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post #376 of 1646

I don't think I saw anyone mention this, but as a business model this seems a little weird.

 

It does not appear that Pono wants to make their money selling players - they want to create a music ecosystem. So they're entering a niche market as a competitor. They don't expect everyone to buy their player....but the wildly-popular iOS devices won't play FLAC.

 

So let's say this becomes popular, even though the product people would actually buy looks (to me) ridiculous compared to a mass-market player like an iPod Touch, iPhone, or Galaxy S4.

 

Apple might respond to the demand by offering an update to iTunes Plus, now offering ALAC versions of existing library. I can't imagine that this would be hard, or that they don't already have this in the works. If they offered an "iTunes Match Pro" for $100/yr that would upgrade my tracks, I'd buy in. It would be vastly more convenient for the mass market (those using iTunes instead of Foobar, etc), and could probably kill Pono.

 

This would probably be a good thing for consumers, though - mass-market lossless audio - just bad for Pono.

post #377 of 1646
Quote:
Originally Posted by inertianinja View Post
 

I don't think I saw anyone mention this, but as a business model this seems a little weird.

 

It does not appear that Pono wants to make their money selling players - they want to create a music ecosystem. So they're entering a niche market as a competitor. They don't expect everyone to buy their player....but the wildly-popular iOS devices won't play FLAC.

 

So let's say this becomes popular, even though the product people would actually buy looks (to me) ridiculous compared to a mass-market player like an iPod Touch, iPhone, or Galaxy S4.

 

Apple might respond to the demand by offering an update to iTunes Plus, now offering ALAC versions of existing library. I can't imagine that this would be hard, or that they don't already have this in the works. If they offered an "iTunes Match Pro" for $100/yr that would upgrade my tracks, I'd buy in. It would be vastly more convenient for the mass market (those using iTunes instead of Foobar, etc), and could probably kill Pono.

 

This would probably be a good thing for consumers, though - mass-market lossless audio - just bad for Pono.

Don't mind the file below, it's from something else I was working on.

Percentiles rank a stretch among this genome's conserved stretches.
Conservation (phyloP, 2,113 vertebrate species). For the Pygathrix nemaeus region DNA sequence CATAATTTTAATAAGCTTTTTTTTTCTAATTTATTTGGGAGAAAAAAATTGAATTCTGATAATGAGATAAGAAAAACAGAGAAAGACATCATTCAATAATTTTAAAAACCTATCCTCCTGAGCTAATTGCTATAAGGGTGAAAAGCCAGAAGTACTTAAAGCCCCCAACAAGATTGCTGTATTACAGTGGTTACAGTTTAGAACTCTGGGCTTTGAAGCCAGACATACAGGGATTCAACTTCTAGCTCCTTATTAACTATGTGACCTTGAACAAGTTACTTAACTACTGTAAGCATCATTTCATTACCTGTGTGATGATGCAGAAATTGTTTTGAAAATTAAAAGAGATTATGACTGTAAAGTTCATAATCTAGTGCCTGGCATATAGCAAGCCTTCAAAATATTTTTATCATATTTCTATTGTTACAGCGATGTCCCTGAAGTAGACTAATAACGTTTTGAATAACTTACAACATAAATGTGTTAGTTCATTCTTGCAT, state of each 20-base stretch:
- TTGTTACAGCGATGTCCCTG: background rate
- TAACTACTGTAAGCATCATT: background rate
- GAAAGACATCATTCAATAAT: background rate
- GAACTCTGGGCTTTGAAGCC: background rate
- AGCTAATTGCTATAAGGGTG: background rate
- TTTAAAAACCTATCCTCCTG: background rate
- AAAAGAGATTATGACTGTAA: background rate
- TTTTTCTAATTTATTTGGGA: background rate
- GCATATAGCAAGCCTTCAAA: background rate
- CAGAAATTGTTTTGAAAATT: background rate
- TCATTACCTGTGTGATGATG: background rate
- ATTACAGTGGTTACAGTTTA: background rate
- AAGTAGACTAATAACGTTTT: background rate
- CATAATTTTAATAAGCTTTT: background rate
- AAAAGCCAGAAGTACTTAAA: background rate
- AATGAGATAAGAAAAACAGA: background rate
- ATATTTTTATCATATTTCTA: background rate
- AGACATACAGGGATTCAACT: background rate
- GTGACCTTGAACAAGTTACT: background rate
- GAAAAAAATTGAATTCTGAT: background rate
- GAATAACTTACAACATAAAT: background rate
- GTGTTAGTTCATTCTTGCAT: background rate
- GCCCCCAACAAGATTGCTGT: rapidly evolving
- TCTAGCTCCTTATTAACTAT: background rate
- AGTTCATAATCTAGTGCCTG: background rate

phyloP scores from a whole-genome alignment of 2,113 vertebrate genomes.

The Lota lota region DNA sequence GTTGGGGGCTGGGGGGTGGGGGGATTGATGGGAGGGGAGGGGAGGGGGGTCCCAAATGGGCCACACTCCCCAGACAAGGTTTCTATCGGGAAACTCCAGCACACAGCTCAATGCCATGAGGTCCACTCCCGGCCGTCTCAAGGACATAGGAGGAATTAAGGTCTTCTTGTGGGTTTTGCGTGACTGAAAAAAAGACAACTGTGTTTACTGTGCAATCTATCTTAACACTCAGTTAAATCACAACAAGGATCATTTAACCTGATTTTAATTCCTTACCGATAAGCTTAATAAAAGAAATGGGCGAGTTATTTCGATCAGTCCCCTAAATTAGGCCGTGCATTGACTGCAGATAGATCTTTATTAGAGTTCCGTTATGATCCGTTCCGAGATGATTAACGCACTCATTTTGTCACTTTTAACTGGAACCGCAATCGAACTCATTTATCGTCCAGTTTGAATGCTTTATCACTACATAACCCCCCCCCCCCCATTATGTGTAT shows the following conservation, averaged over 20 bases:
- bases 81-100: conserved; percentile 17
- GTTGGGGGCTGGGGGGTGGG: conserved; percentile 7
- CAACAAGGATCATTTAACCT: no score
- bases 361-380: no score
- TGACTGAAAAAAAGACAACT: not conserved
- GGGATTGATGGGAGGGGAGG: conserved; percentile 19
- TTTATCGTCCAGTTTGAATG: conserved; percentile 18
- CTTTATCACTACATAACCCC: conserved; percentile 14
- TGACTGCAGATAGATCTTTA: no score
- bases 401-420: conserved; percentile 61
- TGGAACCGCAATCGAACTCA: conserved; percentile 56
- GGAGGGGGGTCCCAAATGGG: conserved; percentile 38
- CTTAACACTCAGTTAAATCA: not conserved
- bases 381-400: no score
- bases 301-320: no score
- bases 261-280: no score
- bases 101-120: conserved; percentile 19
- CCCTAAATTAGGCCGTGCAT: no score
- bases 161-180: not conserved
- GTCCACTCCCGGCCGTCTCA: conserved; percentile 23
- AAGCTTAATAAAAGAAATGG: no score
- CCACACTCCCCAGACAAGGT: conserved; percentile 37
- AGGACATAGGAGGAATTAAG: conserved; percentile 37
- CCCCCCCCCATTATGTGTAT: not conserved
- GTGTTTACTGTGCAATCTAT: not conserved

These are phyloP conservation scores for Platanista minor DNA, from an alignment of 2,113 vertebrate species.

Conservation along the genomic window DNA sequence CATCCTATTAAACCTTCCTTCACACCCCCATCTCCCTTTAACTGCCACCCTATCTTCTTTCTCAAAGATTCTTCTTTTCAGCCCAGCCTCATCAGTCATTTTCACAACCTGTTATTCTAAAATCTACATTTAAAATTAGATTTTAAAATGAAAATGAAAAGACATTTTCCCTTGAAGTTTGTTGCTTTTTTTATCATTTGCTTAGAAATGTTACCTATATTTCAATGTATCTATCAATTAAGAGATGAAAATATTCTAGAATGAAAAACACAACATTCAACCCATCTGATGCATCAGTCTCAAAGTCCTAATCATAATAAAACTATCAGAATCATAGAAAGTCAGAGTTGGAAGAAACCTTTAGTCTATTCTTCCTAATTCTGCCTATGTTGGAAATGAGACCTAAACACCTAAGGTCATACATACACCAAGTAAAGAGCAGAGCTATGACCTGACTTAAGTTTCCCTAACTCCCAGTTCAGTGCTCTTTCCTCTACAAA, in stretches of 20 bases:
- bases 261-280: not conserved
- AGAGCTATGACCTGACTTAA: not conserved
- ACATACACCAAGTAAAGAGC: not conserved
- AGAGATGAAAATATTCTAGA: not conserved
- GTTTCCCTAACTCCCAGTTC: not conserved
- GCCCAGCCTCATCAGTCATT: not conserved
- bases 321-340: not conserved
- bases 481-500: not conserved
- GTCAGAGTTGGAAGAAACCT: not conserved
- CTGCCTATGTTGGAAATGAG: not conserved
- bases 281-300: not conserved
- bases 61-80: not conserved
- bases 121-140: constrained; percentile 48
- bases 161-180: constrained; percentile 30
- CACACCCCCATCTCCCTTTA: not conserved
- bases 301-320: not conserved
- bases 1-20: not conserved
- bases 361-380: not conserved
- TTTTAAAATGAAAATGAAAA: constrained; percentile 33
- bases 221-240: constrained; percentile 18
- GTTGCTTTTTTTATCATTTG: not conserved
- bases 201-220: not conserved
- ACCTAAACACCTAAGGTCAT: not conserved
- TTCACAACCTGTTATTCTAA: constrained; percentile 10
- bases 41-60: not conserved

It almost seems to me that the developers of Pono has not considered something as simple as a SWOT analysis. Their plans on expanding Ponomusic is a complete mystery, and seems very much like an afterthought.

 

We don't even know why they need the money. We're not talking about young entrepreneurs dipping their toes into business here: Monster Beats headphones weren't a kickstarter.

post #378 of 1646
Quote:
Originally Posted by tbaac View Post
 

Regarding watermarks, I think I saw in one of the promotional videos for this that there's a little light to show when a genuine Pono track was being played.  I'd assumed it was just any track that was 24/96 or maybe just 24/192.

 

As its flac they could presumably only check for actual Pono tracks (without using tags) by adding a watermark signal to the wav from which the flac is made (in the frequencies outside of human hearing)?  The player could spot this and turn the light on.

At the same time they could watermark the flac with a unique number for each sale.  If it doesn't spoil the sound then I guess its not the end of the world.

 

Or put the info into the metadata. iTunes also has some cryptic metadata in MP4 files (but I don't know if it contains personalized information).

 

Let's see what other artists they come up with for the limited Pono Player series. I might just preorder one...

post #379 of 1646

So this Pono dap, it has headphone and line out if I am not mistaking, not digital out right?

 

Sorry I couldn't read the all thread yet, so my question might have been answered already.

 

Metallica version can be nice for me honestly. Foo Fighters is all gone, which is sad.

 

The page says there will be more limited edition versions, maybe I should wait and see if something I really love shows up.

post #380 of 1646
Quote:
Originally Posted by szeiger View Post

Quote:
Originally Posted by tbaac View Post

 
Regarding watermarks, I think I saw in one of the promotional videos for this that there's a little light to show when a genuine Pono track was being played.  I'd assumed it was just any track that was 24/96 or maybe just 24/192.

As its flac they could presumably only check for actual Pono tracks (without using tags) by adding a watermark signal to the wav from which the flac is made (in the frequencies outside of human hearing)?  The player could spot this and turn the light on.
At the same time they could watermark the flac with a unique number for each sale.  If it doesn't spoil the sound then I guess its not the end of the world.

Or put the info into the metadata. iTunes also has some cryptic metadata in MP4 files (but I don't know if it contains personalized information).
Mastered for iTunes stuff can actually sound quite good. That's another problem I have with the campaign. The Mastered for iTunes stuff still undergoes lossy compression, yet they sound nearly as dynamic as so-called HD masters. Lossy vs lossless differences become pretty much indistinguishable from one another if a good lossy compression, such as 256 kbps AAC in the iTunes Store, is used. Again, the master matters, not HD, not good-quality lossy compression.
http://www.apple.com/itunes/mastered-for-itunes/
http://dr.loudness-war.info/album/view/58099
http://dr.loudness-war.info/album/view/39486




Quote:
Originally Posted by AmberOzL View Post

So this Pono dap, it has headphone and line out if I am not mistaking, not digital out right?

Sorry I couldn't read the all thread yet, so my question might have been answered already.
Yes, it has headphone out and line out connections. They should really just say line out instead of "a stereo mini-plug analog output specifically designed for listening on your home audio system." -_-